Written by Siân Lathrop & Lucia Bell-Epstein
Photography by Lucia Bell-Epstein
Siân – Sunday, March 6th. 6pm.
We are flying over the Atlantic, on our way to Paris from New York City. It’s the first time we have been since the world shut down in 2020. Over the course of the next month, Lucia and I will interview Chefs, restaurateurs and creatives about their experience in the Paris food scene. What you are reading are excerpts from these travels – snapshots of a month in France.
Our plane food arrives and it is terrible. Lucia’s bread is better than mine so I steal her dinner roll. Off to a good start.
Siân – Monday, March 7th. 2 PM.
We meet up with Simonez Wolf – a stylist and restaurateur from Paris who moved to NYC for 18 years before making his way back to France during the pandemic. Lucien and Mia from STP connected us.
He is about to open a business in Paris, a Banh Mi shop called “Tâm Banh Mi”, named after his mother. The physical space isn’t open yet, so we can’t meet him there (although after hearing what he plans to serve I will most definitely be back as soon as it is open).
Instead, he suggests The Dreaming Man, a third wave coffee shop opened by Yuichiro Sugiyama and his partner Yui Matsuzaki. It’s the antithesis of the classic Parisian sidewalk espresso, the place serves acidic Danish roasted coffee, pour overs and Japanese style patisserie to go. I remark on this as we sit outside waiting for our drinks. Simonez laughs, “Parisians want to walk with their coffees now, not just sit sipping for hours.”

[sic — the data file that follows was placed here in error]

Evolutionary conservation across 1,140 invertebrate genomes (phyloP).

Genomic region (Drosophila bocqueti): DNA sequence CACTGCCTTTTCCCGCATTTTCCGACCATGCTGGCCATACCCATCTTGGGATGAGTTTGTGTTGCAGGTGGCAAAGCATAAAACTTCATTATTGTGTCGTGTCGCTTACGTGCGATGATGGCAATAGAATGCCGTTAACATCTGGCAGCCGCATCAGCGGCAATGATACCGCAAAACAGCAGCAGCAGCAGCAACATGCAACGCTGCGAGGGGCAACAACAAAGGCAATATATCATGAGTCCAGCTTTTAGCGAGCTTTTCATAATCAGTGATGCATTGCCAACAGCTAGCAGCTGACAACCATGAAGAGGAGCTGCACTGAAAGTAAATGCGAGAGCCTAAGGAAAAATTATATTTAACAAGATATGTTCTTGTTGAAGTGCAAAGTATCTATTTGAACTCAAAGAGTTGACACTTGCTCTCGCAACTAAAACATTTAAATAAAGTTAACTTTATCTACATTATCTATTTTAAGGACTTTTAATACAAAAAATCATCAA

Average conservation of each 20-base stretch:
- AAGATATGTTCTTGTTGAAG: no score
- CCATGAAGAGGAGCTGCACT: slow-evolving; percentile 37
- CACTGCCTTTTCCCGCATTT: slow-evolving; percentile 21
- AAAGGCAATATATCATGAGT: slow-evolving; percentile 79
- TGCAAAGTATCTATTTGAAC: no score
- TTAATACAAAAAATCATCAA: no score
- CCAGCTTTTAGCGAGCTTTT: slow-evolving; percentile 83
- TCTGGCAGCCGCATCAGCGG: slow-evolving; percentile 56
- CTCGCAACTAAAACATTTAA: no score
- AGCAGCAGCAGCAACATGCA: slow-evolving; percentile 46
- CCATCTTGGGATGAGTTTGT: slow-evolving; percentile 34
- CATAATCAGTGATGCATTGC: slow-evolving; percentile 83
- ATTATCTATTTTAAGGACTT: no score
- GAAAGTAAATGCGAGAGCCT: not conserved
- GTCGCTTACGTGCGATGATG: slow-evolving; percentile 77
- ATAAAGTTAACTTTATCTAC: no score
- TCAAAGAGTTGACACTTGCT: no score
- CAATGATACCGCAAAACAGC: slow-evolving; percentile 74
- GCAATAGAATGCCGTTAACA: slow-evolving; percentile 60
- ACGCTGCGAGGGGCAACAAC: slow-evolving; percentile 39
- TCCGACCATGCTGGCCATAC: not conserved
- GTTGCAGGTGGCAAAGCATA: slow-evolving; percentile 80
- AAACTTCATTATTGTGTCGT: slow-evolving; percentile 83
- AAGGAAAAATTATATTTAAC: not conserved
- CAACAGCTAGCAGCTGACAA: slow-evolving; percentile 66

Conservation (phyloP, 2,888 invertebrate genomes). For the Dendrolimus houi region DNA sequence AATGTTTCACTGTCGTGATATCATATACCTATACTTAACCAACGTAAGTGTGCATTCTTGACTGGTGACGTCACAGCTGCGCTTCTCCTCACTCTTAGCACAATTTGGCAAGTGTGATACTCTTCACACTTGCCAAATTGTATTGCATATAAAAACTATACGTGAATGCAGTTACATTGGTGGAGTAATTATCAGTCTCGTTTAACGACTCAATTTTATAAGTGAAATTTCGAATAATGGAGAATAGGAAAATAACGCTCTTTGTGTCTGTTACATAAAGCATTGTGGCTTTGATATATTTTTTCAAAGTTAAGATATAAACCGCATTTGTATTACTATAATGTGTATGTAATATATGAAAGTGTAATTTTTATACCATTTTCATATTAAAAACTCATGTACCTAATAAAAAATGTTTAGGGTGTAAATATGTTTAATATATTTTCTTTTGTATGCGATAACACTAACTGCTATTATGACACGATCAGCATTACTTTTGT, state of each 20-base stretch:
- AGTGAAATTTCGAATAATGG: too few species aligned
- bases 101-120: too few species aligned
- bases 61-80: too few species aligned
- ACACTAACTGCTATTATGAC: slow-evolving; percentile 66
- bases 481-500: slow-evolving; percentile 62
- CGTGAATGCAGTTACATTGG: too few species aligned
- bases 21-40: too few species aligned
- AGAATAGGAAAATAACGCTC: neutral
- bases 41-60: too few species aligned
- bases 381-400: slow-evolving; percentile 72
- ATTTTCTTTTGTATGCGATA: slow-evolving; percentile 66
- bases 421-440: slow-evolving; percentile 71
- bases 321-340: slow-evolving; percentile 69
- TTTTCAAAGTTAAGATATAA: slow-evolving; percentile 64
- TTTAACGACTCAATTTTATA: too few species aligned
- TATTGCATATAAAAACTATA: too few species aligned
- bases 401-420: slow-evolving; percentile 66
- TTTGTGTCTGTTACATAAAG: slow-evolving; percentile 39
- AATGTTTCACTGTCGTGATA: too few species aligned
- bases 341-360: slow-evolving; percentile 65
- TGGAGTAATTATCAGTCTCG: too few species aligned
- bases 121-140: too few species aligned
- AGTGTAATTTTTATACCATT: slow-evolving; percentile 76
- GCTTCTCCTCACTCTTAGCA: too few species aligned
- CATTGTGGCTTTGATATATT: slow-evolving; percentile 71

He is right. In recent years the French Bistro/Brasserie has had somewhat of a renaissance in New York. Old haunts have become incredibly trendy once again. Think Lucien on a Friday night, Buvette on a Sunday morning, and Balthazar almost always. In Paris, however, restaurant goers are moving away from the classic French Fare. There’s a NewYorkification of the coffee scene, and the tweezer-style plating found in the highest end restaurants has been interrupted by a new wave of casual, approachable food. Basque style small plates and natural wine reign here.
Simonez has his own opinions on the predominant sharing / tapas style menus. “It’s boring.” I am taken aback by his honesty. “Don’t get me wrong, it’s cool and I really love some of those places, but at some point it all turned into the same thing.” Simonez has been back in Paris for a little under two years, and craves the food he left behind in New York. He misses the multiculturalism of the scene, and the wide availability of fast casual food.
Simonez plans on serving the classics while also trying out new sandwiches – all while relying on locally sourced and seasonal produce. When we meet him, he’s in the midst of deciding on the perfect bread for the sandwich. “I’m looking for something soft, but not too soft.” It’s a delicate balance.